The Other Side of the Wind is best watched with its two documentary supplements (check out the Trailers section in Netflix). It is funny, adventurous, structurally bold, and engaging from front to back. One of the year’s must-see films.

The Other Side of the Wind 

R, 122 minutes;

Opening this week

Check theater websites for complete listings.

Alamo Drafthouse Cinema 377 Merchant Walk Sq., 326-5056

Fantastic Beasts: The Crimes of Grindelwald, Ralph Breaks the Internet

Regal Stonefield 14 and IMAX The Shops at Stonefield, 244-3213

Bandstand: The Broadway Musical, Burn the Stage: The Movie, Coldplay: A Head Full of Dreams, Fantastic Beasts: The Crimes of Grindelwald, Instant Family, Ralph Breaks the Internet, Robin Hood, Widows

Violet Crown Cinema 200 W. Main St., Downtown Mall, 529-3000

Boy Erased, Fantastic Beasts: The Crimes of Grindelwald, The Front Runner, The Mystery of Picasso, Widows 

See it again

A Serious Man. R, 106 minutes. Violet Crown Cinema, November 20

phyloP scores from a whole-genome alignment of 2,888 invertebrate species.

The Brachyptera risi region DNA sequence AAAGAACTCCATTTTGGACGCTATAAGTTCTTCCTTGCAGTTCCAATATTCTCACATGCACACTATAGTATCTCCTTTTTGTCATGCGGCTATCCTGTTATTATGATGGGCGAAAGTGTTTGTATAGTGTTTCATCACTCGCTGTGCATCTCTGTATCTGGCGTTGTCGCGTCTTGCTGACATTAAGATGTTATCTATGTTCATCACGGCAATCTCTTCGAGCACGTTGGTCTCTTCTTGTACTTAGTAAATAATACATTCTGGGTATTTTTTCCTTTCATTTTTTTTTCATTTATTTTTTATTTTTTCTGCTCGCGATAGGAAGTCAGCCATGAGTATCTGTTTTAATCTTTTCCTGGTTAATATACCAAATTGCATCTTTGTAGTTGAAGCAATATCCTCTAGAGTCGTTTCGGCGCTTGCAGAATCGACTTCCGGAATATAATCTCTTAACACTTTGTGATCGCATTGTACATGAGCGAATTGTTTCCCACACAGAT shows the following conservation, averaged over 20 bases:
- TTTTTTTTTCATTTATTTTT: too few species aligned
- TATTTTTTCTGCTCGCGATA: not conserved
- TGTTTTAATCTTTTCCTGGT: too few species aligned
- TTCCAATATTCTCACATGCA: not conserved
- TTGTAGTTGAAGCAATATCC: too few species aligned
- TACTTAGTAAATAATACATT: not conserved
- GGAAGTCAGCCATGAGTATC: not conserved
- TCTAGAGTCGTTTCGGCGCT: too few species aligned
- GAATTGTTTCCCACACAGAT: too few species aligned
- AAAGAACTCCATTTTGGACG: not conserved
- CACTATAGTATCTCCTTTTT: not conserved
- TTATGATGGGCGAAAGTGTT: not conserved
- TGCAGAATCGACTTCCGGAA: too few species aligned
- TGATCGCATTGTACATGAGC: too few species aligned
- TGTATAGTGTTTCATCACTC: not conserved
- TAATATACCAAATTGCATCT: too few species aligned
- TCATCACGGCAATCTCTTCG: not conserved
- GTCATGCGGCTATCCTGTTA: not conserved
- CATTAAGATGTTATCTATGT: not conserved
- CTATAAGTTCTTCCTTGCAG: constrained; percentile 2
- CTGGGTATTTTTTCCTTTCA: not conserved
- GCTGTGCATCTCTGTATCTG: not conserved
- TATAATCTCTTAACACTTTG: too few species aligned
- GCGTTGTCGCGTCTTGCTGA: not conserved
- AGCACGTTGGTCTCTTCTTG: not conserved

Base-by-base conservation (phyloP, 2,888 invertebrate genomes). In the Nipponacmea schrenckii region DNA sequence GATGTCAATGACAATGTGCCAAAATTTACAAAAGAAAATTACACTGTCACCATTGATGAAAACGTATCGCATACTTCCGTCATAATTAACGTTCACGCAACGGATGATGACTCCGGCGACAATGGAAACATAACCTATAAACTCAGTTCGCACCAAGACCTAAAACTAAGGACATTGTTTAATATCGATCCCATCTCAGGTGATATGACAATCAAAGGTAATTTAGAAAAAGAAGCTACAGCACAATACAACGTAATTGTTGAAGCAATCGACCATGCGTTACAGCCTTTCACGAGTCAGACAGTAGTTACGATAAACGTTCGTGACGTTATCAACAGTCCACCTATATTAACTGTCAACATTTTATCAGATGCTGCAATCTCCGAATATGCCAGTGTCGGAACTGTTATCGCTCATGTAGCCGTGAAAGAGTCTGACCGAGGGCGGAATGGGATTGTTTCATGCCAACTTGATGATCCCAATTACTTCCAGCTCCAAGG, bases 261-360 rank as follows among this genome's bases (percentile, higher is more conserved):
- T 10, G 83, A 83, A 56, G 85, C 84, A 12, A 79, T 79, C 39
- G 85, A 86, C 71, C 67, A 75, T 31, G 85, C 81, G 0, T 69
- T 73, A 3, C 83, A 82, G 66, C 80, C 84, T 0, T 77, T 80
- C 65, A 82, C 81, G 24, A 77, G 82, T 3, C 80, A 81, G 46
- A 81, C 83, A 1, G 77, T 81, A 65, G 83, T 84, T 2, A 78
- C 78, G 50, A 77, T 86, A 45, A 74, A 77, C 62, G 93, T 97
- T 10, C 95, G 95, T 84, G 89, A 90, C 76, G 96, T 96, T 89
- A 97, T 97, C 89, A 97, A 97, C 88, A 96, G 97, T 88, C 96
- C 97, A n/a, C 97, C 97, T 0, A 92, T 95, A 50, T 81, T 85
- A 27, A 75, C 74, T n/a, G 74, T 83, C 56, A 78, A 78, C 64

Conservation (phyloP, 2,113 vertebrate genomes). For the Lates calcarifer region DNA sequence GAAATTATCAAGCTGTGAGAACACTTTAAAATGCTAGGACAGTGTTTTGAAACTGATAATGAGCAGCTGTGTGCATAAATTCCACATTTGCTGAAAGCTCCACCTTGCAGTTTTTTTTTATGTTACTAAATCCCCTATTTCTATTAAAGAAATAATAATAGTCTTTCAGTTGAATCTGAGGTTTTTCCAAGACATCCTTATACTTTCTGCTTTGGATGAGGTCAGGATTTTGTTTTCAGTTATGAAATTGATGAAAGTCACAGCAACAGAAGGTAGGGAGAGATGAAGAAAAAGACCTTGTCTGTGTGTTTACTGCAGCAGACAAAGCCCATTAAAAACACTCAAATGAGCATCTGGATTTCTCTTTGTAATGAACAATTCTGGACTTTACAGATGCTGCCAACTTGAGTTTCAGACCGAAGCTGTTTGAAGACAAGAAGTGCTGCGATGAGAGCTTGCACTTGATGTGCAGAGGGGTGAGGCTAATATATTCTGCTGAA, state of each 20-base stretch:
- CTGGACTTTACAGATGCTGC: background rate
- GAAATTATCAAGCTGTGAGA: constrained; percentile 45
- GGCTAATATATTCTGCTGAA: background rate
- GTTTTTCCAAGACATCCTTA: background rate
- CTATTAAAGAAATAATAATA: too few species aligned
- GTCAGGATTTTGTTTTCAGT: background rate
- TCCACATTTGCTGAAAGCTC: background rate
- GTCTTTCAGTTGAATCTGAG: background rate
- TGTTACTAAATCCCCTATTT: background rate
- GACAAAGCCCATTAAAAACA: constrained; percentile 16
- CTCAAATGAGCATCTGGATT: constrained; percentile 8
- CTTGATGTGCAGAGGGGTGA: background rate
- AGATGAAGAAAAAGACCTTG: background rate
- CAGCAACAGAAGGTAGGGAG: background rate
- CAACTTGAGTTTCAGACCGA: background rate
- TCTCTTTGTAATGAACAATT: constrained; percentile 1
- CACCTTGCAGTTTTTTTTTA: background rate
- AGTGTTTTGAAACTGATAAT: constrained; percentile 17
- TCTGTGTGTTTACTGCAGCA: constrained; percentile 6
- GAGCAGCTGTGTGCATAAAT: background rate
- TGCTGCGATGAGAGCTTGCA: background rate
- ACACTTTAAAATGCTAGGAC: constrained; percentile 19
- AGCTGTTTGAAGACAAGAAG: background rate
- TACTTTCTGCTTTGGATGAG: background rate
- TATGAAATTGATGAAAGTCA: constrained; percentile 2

Posted In:     Arts

Tags:     , , , , ,

Previous Post

ARTS Pick: Fall Dance Concert

Next Post

Widows wanders but redeems itself in the end

Our comments system is designed to foster a lively debate of ideas, offer a forum for the exchange of ad hoc information, and solicit honest, respectful feedback about the work we do. We’re glad you’re participating. Here are a few simple rules to follow, which should be relatively straightforward.

1) Don’t call people names or accuse them of things you cannot support.
2) Don’t direct foul language, racial slurs, or offensive terms at other commenters or our staff.
3) Don’t use the discussion on our site for commercial (or shameless personal) promotion.

We reserve the right to remove posts and ban commenters who violate any of the rules listed above, or the spirit of the discussion. We’re trying to create a safe space for a wide range of people to express themselves, and we believe that goal can only be achieved through thoughtful, sensitive editorial control.

If you have questions or comments about our policies or about a specific post, please send an e-mail to

Leave a Reply

Notify of